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"[Arms Control Today] has become indispensable! I think it is the combination of the critical period we are in and the quality of the product. I found myself reading the May issue from cover to cover."

– Frank von Hippel
Co-Director of Program on Science and Global Security, Princeton University
China Shows Off New Missiles
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November 2019
By Julia Masterson

China displayed new and long-range missiles in an October military parade celebrating the 70th anniversary of the foundation of the People's Republic of China. The parade featured new unmanned aerial vehicles, advanced hypersonic missiles, and upgrades to missiles previously deployed by the People’s Liberation Army.

Chinese DF-17 hypersonic missiles are displayed in an Oct. 1 parade in Beijing.  (Photo: Sheng Jiapeng/China News Service/VCG/Getty Images)Chinese Foreign Minister Wang Yi stated at the UN General Assembly that “China has no intention of playing the ‘Game of Thrones’ on the world stage,” asserting China’s interest in global cooperation and in maintaining peaceful relations with the United States.

Nevertheless, just a week after his remarks, China paraded updated military hardware through Tiananmen Square in Beijing. Among the weapons exhibited in the parade were the Dongfeng-41 intercontinental ballistic missile (ICBM) and a new hypersonic weapon, the Dongfeng-17.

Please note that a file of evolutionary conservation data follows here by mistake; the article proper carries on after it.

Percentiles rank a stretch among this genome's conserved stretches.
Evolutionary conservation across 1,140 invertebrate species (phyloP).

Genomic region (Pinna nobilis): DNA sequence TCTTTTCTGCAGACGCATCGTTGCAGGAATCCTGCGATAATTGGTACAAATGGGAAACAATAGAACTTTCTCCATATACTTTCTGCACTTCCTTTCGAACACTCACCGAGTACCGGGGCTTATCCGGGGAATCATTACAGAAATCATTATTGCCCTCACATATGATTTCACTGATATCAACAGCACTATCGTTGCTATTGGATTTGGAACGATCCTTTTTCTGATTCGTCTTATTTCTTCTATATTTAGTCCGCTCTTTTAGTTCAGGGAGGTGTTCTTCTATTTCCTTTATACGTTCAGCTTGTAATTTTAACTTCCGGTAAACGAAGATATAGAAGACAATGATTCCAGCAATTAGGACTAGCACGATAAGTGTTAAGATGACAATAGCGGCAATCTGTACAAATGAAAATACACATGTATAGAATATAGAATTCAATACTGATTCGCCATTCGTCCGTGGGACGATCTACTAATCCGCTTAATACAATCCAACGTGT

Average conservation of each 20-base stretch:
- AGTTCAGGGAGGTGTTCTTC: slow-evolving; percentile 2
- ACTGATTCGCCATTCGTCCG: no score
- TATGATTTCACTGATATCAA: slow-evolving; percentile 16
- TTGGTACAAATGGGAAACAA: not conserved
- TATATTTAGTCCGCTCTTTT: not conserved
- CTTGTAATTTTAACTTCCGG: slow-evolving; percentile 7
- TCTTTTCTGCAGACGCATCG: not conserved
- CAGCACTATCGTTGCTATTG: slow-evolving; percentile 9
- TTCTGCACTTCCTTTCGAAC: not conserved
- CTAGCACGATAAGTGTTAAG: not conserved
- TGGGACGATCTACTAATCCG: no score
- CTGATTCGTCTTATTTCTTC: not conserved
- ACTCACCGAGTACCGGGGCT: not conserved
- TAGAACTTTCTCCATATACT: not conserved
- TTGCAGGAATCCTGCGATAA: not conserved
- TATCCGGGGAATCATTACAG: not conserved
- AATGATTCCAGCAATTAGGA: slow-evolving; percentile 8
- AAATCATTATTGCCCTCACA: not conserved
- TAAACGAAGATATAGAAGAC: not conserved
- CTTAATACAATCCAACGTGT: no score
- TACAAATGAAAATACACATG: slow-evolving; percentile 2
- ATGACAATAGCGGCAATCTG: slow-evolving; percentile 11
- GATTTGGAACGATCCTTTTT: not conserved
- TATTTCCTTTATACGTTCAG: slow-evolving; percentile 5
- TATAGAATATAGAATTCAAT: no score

Efforts to develop the Dongfeng-41 began in the late 1980s, and the current version is reportedly a solid-fueled ICBM equipped with multiple independently targetable reentry vehicles making it capable of delivering several nuclear warheads. The missile is believed to have a range of 15,000 kilometers, enabling it to reach targets in the continental United States in approximately 30 minutes. A U.S. National Intelligence Estimate in 1999 listed the Dongfeng-41, then under development, as a missile designed to target the United States. (See ACT, September/October 1999.)

The Dongfeng-17 has a comparatively shorter range, estimated at just more than 2,500 kilometers, and is equipped to carry a conventional warhead on a hypersonic glide vehicle. According to some independent weapons analysts, the Dongfeng-17 does not dramatically strengthen the conventional threat that China poses to U.S. or allied forces in the region.

James Acton of the Carnegie Endowment for International Peace said that China already possesses a “formidable arsenal of existing weapons” capable of flying a similar range. Other experts noted that because the Dongfeng-17 is more maneuverable, it will be more capable of evading U.S. missile interceptors designed to protect U.S. command centers and airfields in East Asia. The Dongfeng-17’s inaugural flight test was in November 2017, and further testing will be necessary before the weapon can be operationally deployed.